Lists have a few things happening – you are sharing information and you are also asking people to submit information. The default List view is a grid of rows and columns. When you build the List, you add columns to house the information that is being input. Columns have headers and can contain text, numbers, drop down menus, and more. If you have ever used an online survey tool then creating columns in Lists is similar. For instance, if you want to add a column that contains a drop-down menu then you add a “choice” column. The column has a name, a description and you add drop down options, including letting the user manually add a options. You can select a default value or a calculated value. You can allow for multiple selections. You can add validation, require that the column value be filled out and much more. Each type of column has different options so you can make it easier for someone to provide the information you want/need, enforce consistency and make input faster. For instance, in a date column for “Date Submitted” make today’s date the default.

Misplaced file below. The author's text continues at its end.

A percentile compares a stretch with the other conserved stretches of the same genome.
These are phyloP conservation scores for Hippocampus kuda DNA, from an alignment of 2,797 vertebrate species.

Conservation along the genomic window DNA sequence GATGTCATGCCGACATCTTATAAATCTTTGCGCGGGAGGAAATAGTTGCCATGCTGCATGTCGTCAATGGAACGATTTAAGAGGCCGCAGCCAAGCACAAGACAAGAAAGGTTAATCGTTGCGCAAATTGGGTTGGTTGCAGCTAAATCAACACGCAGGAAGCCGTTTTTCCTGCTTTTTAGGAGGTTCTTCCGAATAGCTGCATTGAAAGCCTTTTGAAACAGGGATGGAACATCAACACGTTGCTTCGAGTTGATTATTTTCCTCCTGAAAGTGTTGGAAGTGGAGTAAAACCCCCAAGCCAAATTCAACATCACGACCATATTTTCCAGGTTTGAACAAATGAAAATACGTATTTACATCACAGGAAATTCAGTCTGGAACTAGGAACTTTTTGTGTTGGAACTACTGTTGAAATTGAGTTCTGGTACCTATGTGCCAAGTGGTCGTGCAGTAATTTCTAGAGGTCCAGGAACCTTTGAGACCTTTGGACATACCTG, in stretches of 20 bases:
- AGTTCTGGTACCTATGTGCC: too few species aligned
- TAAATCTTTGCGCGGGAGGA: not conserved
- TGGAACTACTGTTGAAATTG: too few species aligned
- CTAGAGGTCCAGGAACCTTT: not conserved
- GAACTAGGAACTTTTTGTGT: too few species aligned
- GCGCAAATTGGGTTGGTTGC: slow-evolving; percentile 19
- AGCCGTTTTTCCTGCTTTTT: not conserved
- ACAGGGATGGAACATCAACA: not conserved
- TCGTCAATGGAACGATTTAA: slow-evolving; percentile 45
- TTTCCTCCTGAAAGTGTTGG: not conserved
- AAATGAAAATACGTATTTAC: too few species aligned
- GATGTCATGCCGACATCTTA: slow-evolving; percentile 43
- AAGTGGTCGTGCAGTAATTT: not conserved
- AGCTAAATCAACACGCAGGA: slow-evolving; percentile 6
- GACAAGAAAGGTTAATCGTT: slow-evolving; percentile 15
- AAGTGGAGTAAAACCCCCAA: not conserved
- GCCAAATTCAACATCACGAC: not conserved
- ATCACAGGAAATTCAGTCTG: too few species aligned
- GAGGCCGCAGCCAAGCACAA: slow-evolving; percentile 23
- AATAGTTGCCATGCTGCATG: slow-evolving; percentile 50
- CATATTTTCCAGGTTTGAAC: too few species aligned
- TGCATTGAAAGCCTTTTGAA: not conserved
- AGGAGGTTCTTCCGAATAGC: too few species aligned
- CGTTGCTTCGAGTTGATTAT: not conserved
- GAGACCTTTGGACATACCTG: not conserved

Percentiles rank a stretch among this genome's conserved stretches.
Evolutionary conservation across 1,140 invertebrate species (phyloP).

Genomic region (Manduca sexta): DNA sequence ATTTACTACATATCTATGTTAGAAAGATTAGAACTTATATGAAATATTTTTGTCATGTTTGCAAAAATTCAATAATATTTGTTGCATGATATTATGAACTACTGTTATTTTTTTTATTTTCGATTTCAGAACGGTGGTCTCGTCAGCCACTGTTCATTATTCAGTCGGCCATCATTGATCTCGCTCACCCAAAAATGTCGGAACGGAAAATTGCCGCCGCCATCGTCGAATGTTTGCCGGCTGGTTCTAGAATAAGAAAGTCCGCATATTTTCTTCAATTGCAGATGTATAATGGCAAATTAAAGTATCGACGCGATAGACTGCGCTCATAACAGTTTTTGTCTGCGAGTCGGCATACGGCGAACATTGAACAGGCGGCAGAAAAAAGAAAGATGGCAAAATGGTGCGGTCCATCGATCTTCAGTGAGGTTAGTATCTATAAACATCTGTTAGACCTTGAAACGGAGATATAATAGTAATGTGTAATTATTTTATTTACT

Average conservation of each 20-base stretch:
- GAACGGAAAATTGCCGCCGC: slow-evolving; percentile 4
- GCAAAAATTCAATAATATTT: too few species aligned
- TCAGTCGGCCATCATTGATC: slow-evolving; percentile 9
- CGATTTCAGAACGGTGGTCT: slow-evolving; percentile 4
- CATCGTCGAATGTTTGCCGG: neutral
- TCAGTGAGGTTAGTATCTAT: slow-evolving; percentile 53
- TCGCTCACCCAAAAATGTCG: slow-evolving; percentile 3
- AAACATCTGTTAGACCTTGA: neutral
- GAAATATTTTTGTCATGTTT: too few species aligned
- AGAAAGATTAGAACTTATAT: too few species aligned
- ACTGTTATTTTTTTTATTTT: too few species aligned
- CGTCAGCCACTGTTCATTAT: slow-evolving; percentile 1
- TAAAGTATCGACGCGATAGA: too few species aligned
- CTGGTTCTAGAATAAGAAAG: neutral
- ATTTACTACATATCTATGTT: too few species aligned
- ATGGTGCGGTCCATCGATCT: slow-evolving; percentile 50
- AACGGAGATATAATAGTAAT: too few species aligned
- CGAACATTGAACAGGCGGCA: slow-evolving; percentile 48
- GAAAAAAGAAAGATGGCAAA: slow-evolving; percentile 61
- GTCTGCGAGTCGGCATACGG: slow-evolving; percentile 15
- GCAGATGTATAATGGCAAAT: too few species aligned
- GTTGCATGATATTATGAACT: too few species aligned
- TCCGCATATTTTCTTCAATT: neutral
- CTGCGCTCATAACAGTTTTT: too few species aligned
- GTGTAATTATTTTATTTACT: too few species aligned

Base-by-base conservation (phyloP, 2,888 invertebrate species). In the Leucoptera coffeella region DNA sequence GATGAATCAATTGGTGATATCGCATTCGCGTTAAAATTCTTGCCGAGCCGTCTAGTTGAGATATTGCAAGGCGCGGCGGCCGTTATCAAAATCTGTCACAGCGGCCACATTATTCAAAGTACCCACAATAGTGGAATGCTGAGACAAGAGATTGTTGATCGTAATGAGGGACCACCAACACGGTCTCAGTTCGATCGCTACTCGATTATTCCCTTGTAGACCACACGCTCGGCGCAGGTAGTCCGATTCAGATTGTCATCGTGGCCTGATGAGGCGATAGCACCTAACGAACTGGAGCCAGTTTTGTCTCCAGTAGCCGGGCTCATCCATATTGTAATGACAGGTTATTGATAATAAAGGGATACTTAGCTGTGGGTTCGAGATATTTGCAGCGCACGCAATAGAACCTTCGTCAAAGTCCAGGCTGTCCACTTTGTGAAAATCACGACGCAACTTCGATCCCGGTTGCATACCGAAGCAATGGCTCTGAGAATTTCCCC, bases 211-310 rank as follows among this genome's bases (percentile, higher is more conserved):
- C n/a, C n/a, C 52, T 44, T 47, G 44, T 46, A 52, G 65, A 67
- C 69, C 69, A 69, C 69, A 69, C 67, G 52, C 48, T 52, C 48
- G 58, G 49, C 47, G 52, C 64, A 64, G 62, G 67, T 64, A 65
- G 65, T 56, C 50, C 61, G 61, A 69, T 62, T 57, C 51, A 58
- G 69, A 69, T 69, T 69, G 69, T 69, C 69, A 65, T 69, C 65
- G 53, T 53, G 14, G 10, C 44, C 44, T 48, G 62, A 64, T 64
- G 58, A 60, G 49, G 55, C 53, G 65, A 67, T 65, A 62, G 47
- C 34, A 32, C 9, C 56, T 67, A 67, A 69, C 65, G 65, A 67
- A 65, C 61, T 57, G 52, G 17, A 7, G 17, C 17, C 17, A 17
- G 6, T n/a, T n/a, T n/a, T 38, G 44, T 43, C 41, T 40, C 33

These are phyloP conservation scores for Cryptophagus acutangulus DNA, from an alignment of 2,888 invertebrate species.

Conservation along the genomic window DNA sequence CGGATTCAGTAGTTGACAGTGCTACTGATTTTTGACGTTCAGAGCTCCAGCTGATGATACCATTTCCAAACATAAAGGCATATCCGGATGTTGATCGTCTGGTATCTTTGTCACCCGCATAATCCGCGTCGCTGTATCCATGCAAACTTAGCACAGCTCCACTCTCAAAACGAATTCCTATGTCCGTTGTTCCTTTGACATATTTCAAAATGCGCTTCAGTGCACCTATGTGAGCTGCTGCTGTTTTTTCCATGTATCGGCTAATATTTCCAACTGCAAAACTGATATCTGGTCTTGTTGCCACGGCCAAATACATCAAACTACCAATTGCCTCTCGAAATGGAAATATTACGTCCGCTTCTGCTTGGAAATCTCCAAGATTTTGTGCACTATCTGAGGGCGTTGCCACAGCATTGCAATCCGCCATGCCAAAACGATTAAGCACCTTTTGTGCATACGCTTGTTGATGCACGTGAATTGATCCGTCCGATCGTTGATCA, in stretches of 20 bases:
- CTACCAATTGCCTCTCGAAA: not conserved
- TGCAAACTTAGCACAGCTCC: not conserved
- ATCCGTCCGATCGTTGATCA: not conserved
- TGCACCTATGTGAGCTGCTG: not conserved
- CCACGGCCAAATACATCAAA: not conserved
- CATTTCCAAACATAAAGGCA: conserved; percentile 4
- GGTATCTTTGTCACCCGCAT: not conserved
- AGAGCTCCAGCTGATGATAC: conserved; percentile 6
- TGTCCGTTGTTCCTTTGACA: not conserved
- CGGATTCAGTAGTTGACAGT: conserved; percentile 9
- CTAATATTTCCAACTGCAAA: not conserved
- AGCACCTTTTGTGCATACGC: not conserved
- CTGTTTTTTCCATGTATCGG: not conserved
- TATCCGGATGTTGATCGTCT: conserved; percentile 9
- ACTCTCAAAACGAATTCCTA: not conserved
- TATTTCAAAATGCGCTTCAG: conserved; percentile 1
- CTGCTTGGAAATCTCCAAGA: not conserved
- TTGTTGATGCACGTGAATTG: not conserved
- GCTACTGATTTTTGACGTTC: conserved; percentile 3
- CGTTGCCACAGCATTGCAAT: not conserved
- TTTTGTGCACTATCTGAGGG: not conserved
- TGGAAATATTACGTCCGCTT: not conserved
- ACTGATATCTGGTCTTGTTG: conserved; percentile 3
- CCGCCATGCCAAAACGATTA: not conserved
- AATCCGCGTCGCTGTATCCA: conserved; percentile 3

Views and Filters

Lists can be viewed in four ways. The default is the list view. Any user can toggle to grid view, which makes it easy to jump around to different cells or fields to add or edit information or edit multiples at once. Gallery view will show a “Card” view, with each list element displayed in box.  If your List includes dates you can also use the Calendar view.

In each view you can filter by all issues, my issues, items that need attention and other criteria. You can save your filtered views for a List so you can always see what is most important to you. Of course you can also sort each column.

Lists also support conditional formatting. You can set up a column so that a fill color, font color and icons change based on criteria you set up. For example, you can change the background fill color of the Due Date if the Due Date is equal to today. So any items on the list due today could be highlighted in orange. To apply conditional formatting click on the column, choose Column Settings and Format this Column.

Alerts and Smart Rules